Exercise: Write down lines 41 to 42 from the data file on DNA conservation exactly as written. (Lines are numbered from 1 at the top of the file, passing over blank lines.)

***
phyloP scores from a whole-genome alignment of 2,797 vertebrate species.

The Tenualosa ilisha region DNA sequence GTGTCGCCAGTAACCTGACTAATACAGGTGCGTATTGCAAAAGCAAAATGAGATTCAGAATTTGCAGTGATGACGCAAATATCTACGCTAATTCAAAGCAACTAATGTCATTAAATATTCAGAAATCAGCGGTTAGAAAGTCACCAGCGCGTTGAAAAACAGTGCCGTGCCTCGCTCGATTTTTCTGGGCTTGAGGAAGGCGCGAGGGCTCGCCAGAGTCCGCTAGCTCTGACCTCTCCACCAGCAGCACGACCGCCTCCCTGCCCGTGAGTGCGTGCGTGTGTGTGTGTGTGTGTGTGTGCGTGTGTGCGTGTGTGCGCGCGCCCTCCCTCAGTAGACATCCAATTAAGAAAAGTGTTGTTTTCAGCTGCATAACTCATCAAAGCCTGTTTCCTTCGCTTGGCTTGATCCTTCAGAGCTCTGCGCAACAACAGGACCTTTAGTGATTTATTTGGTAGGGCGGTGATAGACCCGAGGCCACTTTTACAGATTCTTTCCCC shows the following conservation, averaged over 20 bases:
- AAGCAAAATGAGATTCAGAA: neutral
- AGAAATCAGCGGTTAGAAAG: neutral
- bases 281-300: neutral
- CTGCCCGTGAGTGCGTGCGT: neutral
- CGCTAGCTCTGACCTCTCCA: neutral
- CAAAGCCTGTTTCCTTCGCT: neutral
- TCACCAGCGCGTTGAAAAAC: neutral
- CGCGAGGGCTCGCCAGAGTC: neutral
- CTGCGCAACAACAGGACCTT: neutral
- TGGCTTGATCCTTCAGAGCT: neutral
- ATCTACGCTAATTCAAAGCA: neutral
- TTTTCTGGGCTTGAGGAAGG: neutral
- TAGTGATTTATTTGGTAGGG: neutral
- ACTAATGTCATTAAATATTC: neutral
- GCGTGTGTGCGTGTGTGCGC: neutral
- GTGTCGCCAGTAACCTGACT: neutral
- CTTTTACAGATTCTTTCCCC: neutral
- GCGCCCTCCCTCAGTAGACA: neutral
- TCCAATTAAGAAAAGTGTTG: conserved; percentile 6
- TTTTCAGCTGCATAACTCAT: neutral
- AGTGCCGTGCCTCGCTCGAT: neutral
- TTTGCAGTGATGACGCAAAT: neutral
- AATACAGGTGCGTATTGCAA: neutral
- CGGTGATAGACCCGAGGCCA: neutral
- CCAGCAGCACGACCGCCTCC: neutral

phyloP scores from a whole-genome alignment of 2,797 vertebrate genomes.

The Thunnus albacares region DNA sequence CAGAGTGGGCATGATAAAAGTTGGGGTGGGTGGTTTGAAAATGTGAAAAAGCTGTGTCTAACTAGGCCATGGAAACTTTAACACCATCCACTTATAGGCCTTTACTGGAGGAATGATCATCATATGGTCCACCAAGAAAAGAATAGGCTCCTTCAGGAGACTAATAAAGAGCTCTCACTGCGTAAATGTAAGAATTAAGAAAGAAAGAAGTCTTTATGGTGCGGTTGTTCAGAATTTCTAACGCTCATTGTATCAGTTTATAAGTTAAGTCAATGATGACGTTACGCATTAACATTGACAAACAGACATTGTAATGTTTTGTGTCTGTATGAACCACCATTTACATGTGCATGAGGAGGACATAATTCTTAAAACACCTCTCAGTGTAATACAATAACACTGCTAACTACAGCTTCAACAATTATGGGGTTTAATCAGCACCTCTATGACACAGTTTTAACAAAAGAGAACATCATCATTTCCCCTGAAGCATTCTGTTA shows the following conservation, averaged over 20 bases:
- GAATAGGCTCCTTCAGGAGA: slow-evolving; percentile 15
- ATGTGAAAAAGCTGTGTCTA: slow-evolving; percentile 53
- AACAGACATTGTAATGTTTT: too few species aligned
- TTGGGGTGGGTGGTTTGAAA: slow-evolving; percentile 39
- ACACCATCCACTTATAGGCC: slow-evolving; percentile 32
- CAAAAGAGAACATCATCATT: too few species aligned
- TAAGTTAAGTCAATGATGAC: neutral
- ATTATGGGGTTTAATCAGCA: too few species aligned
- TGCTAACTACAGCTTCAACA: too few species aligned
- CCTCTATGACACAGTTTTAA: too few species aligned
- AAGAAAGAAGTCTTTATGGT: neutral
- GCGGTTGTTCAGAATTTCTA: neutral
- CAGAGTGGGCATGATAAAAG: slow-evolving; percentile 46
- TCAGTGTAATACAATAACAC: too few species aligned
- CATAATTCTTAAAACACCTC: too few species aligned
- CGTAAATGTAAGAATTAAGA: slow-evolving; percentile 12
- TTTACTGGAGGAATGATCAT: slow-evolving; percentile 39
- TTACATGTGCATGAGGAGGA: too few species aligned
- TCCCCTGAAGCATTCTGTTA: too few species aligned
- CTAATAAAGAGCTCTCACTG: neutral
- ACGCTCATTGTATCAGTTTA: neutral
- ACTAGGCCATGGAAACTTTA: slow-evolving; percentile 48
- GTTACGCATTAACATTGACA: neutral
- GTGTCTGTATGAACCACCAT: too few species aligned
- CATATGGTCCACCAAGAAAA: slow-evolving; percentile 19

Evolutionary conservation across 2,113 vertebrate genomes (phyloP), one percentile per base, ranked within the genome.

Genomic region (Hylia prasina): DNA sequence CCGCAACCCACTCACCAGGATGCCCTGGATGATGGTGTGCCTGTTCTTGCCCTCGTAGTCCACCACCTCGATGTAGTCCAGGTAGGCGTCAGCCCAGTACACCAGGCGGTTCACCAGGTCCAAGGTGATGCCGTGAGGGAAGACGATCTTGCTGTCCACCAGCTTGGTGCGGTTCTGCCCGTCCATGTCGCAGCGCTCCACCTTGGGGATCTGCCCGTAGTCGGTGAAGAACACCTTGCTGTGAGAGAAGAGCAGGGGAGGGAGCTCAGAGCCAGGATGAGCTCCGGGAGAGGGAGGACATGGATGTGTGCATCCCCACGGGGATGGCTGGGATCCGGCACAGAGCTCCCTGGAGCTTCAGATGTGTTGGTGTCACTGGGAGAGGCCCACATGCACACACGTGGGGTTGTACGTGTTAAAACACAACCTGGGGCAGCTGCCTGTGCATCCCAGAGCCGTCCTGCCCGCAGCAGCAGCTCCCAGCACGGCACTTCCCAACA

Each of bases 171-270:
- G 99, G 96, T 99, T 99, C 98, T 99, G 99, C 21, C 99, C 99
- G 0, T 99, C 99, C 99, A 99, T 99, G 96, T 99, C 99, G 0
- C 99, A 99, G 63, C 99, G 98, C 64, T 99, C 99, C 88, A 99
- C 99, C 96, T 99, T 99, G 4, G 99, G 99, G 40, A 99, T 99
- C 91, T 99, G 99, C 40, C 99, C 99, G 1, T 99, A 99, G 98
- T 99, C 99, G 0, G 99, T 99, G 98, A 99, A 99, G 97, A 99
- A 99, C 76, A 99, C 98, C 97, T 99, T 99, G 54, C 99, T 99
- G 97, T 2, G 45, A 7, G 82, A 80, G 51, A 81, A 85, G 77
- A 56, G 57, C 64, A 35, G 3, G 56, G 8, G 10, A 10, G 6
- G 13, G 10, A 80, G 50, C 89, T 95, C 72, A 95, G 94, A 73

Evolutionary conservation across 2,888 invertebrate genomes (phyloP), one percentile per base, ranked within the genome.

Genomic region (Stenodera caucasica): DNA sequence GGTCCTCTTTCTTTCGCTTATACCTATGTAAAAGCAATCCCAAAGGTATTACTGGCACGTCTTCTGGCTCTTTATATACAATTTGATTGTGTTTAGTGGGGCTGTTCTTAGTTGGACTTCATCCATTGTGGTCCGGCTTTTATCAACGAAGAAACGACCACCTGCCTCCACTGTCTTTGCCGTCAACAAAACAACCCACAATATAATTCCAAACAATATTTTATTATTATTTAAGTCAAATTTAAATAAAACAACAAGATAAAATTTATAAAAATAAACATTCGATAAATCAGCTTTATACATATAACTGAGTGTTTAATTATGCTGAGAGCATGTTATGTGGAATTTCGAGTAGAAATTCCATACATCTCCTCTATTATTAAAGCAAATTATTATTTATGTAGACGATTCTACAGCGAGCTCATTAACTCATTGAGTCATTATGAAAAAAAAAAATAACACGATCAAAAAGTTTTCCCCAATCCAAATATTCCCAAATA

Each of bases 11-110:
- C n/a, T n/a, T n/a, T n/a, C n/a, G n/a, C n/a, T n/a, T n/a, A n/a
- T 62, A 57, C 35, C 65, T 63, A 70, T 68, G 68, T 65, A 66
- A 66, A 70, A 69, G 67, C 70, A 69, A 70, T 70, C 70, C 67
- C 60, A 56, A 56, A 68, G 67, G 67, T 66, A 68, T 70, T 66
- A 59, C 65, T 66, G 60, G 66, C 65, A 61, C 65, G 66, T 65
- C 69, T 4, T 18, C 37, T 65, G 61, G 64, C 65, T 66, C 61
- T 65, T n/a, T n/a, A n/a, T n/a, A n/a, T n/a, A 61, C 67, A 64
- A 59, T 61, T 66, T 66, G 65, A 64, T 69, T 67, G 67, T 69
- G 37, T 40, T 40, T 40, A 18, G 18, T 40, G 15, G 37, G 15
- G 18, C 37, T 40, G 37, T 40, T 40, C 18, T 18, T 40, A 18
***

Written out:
- GCGGTTGTTCAGAATTTCTA: neutral
- CAGAGTGGGCATGATAAAAG: slow-evolving; percentile 46